Extra weight may predict HT in teenaged boys: males at greater risk than females. (Children's Health).
SEATTLE -- Adolescent males who are even modestly overweight are five times more likely to become hypertensive in young adulthood than their normal-weight peers, Alison E. Field, Sc.D., said at the annual meeting of the Society for Adolescent Medicine.
A 10-year study of 314 children aged 815 years showed that boys with a body mass index (BMI) above the 75th percentile were highly likely to continue to gain weight and develop health problems in young adulthood, said Dr. Field of Children's Hospital Boston. The study showed a similar trend for girls; however, fewer girls developed hypertension.
The study defined a BMI between the 75th and 84th percentiles as being the upper limit of healthy A BMI between the 85th and 94th percentiles was considered overweight, and a BMI at or above the 95th percentile was considered obese.
The study showed that adolescent males with a BMI between the 75th and 84th percentiles were three times more likely to become hypertensive in young adulthood than their peers with a BMI below the 50th percentile.
The males with a BMI at or above the 85th percentile were five times more likely than their leaner peers to become hypertensive. Overall, 12% of the males were found to be hypertensive at the young adult follow-up.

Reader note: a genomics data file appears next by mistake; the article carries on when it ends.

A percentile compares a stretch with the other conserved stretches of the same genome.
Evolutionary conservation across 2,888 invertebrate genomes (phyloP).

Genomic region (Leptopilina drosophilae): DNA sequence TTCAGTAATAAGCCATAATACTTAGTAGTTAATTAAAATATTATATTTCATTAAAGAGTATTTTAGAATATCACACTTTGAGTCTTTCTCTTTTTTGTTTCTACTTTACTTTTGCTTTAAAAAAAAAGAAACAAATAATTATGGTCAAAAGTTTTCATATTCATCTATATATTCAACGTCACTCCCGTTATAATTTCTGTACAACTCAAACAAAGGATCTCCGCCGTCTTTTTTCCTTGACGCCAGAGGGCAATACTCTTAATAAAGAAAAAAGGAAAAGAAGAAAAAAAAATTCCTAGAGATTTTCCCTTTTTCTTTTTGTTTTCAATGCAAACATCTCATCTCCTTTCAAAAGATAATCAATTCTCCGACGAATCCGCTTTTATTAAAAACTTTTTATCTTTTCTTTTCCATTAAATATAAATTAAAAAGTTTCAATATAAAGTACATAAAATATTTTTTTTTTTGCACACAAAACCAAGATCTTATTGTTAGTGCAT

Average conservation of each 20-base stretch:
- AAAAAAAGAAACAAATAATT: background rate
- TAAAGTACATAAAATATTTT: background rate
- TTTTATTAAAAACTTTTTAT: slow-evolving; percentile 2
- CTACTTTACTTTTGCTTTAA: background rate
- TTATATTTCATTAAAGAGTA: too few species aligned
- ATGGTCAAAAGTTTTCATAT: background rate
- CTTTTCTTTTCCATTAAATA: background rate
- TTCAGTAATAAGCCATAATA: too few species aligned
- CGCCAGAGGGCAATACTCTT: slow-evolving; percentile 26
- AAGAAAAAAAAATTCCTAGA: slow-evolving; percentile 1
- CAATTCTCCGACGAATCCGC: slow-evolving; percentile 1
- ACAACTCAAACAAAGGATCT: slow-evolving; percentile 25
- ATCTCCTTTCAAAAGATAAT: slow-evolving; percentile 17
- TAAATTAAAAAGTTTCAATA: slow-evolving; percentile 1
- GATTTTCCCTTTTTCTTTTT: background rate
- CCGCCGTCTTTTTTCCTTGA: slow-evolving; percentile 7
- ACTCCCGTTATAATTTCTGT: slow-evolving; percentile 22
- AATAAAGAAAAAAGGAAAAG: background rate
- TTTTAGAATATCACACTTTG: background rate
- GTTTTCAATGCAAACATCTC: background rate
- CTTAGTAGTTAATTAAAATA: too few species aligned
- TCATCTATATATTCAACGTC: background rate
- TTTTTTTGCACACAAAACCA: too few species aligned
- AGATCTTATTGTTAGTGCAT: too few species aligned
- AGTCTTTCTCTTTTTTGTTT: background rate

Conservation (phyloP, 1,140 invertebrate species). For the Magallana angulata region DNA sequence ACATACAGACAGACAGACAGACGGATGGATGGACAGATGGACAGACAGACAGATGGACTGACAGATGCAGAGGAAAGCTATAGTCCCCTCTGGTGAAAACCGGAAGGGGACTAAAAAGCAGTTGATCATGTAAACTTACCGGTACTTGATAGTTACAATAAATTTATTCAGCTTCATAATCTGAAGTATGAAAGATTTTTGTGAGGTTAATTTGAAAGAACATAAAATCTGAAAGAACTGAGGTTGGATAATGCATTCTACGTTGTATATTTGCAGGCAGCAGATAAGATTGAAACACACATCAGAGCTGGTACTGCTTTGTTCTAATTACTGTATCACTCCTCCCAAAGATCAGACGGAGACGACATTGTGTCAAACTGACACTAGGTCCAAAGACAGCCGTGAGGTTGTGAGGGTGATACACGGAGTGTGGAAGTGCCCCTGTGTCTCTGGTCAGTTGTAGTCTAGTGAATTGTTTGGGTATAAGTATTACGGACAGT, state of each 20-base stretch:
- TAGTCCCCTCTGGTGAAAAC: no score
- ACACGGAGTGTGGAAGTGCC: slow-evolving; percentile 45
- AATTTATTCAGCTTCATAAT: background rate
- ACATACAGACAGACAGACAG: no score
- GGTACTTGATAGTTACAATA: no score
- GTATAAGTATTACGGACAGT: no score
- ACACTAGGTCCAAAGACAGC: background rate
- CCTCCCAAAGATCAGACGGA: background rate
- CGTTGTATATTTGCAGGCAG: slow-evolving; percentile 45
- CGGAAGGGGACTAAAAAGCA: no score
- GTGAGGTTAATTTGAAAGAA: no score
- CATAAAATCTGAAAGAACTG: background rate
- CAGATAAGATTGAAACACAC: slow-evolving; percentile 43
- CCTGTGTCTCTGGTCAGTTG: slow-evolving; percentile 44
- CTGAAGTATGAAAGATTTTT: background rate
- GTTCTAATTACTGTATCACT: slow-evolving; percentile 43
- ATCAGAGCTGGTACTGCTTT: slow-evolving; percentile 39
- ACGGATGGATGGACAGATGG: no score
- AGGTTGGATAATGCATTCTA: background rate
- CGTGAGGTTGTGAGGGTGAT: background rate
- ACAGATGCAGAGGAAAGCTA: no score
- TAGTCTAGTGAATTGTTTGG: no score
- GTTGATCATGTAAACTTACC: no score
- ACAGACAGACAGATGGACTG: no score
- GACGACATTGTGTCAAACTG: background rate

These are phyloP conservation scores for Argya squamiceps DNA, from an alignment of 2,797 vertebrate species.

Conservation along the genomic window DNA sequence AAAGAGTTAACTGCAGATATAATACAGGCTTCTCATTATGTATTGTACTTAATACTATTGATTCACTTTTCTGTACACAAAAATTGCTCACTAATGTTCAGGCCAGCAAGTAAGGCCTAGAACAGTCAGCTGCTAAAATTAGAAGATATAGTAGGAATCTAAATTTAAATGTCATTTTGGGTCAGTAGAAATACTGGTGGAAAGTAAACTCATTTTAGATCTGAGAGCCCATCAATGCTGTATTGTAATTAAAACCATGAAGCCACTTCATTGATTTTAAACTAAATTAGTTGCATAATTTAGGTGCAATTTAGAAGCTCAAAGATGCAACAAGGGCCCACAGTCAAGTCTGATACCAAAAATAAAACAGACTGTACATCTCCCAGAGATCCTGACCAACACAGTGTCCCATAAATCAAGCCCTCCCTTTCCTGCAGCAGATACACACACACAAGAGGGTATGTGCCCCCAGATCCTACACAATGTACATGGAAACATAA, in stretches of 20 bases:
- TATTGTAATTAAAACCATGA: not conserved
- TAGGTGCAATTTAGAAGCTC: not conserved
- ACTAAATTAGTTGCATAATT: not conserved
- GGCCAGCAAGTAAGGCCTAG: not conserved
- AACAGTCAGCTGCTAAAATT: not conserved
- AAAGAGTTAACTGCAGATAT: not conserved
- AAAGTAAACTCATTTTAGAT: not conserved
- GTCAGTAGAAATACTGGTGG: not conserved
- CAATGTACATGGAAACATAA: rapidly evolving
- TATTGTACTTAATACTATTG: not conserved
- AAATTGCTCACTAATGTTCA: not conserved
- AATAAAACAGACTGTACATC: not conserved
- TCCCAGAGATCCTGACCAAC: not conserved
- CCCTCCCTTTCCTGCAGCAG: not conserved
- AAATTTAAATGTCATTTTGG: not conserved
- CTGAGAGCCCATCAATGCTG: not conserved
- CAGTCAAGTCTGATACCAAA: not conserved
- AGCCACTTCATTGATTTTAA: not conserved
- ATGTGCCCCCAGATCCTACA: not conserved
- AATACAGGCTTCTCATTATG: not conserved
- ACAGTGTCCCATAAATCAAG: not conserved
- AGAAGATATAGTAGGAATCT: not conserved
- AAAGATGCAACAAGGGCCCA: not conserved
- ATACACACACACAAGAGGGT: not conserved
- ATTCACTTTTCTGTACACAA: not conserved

"Therefore, efforts should be made to follow children at or above the 50th percentile at yearly physical exams so unhealthy weight gain patterns can be identified and intervened upon early--before they become problematic," Dr. Field said.
The study group included 139 boys and 175 girls who were recruited for the investigation from a neighborhood in East Boston during 1978-1981 and then followed up and assessed again during 1989-1990.
At the follow-up, 55% of the males and 30% of the females were overweight or obese. According to the analysis, children with a BMI between the 50th and 74th percentiles were five times more likely than those below the 50th percentile to become overweight or obese. Those with a BMI between the 75th and 84th were nine times more likely to become overweight or obese.
Among the subjects, the prevalence of obesity and overweight during adolescence was 44% of males and 21% of females. Only 2% of the girls in the study developed hypertension in early adulthood--too few for the investigators to calculate a risk estimate based on adolescent weight, Dr. Field said.
Of the adolescents who were at or above the 75th percentile in BMI, 79% of the males continued to gain weight--enough to put them above the 84th percentile, or unhealthy range. Fifty-nine percent of the females above the 75th percentile in adolescence gained enough weight to put them into the 84th percentile or above in early adulthood.
Moreover, even males who were thin in adolescence showed more of a predilection for gaining unhealthy amounts of weight in early adulthood than did the females. Only 4% of the girls who were below the 50th percentile in adolescence became overweight or obese by follow-up, while 26% of the boys initially below the 50th percentile became overweight or obese.
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|Author:||Kirn, Timothy F.|
|Publication:||Family Practice News|
|Date:||May 15, 2003|
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